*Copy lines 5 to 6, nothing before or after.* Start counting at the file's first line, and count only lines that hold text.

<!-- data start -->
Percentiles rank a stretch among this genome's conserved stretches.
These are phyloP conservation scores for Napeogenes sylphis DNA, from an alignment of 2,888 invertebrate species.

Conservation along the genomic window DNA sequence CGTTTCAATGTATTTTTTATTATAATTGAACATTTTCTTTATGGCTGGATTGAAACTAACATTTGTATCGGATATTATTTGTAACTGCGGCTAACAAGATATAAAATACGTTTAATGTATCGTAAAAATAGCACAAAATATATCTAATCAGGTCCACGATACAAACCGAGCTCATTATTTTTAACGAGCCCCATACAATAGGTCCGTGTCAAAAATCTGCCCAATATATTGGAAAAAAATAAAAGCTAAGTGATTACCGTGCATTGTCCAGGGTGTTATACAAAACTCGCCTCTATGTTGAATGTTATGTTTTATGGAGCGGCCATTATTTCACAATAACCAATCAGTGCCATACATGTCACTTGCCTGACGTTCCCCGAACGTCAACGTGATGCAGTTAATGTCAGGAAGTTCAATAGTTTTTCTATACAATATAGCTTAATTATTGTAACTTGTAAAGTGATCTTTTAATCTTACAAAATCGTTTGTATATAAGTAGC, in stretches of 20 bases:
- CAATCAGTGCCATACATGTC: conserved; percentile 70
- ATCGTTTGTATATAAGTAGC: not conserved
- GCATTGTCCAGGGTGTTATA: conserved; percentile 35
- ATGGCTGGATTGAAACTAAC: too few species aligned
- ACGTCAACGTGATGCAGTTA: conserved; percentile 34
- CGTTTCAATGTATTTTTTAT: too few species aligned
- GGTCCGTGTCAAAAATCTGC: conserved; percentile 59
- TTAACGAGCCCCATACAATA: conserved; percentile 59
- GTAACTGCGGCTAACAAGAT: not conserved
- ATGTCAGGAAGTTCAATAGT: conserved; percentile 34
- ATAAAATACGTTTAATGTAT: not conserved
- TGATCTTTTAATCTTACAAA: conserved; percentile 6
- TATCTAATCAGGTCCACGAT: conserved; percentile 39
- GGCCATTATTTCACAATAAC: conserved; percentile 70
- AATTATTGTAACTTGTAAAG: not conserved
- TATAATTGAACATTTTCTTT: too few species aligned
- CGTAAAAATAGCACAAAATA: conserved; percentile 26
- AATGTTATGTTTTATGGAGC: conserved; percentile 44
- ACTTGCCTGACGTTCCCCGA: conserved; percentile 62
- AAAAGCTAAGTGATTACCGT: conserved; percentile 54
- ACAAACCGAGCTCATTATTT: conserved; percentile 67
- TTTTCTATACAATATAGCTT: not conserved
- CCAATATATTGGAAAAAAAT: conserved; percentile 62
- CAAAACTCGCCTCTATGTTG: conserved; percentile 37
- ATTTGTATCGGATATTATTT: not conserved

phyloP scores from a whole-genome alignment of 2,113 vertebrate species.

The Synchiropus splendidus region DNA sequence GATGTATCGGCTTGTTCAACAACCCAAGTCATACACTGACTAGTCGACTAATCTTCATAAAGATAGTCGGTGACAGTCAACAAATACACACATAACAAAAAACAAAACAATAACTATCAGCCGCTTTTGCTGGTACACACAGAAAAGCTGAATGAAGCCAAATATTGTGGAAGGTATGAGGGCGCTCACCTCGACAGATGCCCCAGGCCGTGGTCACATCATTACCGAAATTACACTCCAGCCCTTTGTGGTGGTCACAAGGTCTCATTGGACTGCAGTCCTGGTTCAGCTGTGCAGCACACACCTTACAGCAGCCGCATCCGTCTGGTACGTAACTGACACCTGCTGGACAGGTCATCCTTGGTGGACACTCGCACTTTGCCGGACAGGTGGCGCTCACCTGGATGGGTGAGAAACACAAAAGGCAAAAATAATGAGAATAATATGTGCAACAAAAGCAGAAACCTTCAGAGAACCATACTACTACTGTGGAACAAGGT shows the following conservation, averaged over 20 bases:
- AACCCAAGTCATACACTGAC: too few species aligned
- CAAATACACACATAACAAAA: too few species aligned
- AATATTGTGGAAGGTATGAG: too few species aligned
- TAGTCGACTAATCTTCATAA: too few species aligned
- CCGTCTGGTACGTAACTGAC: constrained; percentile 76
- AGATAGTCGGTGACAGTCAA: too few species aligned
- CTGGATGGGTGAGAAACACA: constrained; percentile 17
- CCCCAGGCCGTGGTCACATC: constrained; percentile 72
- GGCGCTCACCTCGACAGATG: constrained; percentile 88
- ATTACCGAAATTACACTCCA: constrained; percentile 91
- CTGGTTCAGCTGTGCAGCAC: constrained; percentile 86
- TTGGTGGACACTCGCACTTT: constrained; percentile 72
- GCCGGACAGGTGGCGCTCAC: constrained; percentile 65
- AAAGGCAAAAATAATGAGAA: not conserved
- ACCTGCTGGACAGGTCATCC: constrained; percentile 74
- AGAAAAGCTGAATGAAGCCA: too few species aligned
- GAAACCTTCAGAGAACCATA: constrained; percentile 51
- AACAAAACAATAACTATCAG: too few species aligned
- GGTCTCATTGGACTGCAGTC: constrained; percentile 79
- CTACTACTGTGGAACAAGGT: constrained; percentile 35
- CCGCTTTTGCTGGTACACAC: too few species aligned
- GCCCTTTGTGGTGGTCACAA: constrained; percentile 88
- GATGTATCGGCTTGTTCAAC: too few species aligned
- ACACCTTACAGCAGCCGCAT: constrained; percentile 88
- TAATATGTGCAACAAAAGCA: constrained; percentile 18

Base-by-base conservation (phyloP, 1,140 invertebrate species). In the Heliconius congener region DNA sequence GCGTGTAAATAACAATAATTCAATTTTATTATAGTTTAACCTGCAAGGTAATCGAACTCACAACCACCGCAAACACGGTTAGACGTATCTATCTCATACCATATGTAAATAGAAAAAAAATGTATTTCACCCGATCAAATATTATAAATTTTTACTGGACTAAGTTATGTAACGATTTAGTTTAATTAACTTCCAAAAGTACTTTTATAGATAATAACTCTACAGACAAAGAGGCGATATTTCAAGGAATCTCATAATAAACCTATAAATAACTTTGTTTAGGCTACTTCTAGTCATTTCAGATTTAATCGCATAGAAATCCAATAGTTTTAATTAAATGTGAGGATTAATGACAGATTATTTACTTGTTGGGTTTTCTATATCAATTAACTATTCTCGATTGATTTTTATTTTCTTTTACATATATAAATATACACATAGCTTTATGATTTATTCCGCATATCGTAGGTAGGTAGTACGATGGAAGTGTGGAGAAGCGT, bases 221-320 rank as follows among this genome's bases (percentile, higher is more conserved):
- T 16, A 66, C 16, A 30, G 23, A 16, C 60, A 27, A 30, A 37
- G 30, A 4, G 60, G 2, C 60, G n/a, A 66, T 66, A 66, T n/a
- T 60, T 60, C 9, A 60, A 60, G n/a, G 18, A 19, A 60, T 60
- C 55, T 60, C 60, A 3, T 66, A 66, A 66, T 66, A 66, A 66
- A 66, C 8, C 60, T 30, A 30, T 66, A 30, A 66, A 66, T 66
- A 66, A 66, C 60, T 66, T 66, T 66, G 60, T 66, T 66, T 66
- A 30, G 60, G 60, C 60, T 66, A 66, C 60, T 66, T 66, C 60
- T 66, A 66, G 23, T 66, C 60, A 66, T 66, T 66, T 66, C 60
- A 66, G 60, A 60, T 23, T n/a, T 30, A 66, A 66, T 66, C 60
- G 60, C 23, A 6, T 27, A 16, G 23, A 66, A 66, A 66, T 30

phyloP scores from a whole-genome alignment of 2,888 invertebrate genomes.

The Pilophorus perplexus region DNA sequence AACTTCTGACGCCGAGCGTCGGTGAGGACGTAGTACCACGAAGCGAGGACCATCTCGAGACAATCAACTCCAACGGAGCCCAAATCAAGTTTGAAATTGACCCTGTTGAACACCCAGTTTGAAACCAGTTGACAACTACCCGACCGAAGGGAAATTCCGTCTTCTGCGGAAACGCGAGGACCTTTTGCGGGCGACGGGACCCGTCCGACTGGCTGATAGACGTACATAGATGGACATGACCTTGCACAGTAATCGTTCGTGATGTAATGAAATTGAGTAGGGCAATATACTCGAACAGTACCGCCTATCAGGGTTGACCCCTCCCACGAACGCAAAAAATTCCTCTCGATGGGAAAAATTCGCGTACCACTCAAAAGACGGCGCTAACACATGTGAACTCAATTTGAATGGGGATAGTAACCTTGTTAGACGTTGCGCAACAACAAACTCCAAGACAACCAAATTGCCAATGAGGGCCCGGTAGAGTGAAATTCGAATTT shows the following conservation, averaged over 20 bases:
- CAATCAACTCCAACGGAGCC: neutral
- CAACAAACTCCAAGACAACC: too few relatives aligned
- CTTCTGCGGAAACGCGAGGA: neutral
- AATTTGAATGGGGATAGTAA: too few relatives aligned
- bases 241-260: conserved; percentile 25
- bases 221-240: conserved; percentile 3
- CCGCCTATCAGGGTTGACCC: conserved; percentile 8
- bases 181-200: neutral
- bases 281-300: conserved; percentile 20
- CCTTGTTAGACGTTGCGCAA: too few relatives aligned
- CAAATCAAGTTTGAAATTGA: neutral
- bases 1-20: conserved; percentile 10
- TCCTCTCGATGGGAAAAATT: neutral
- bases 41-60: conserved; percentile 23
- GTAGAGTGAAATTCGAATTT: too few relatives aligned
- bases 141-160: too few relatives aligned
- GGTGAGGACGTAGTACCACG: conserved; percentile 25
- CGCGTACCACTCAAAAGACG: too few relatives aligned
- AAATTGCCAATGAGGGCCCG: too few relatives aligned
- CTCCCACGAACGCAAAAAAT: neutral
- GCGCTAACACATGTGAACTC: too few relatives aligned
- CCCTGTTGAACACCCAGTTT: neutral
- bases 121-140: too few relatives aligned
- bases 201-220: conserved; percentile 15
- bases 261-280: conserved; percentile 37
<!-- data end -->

- ATCGTTTGTATATAAGTAGC: not conserved
- GCATTGTCCAGGGTGTTATA: conserved; percentile 35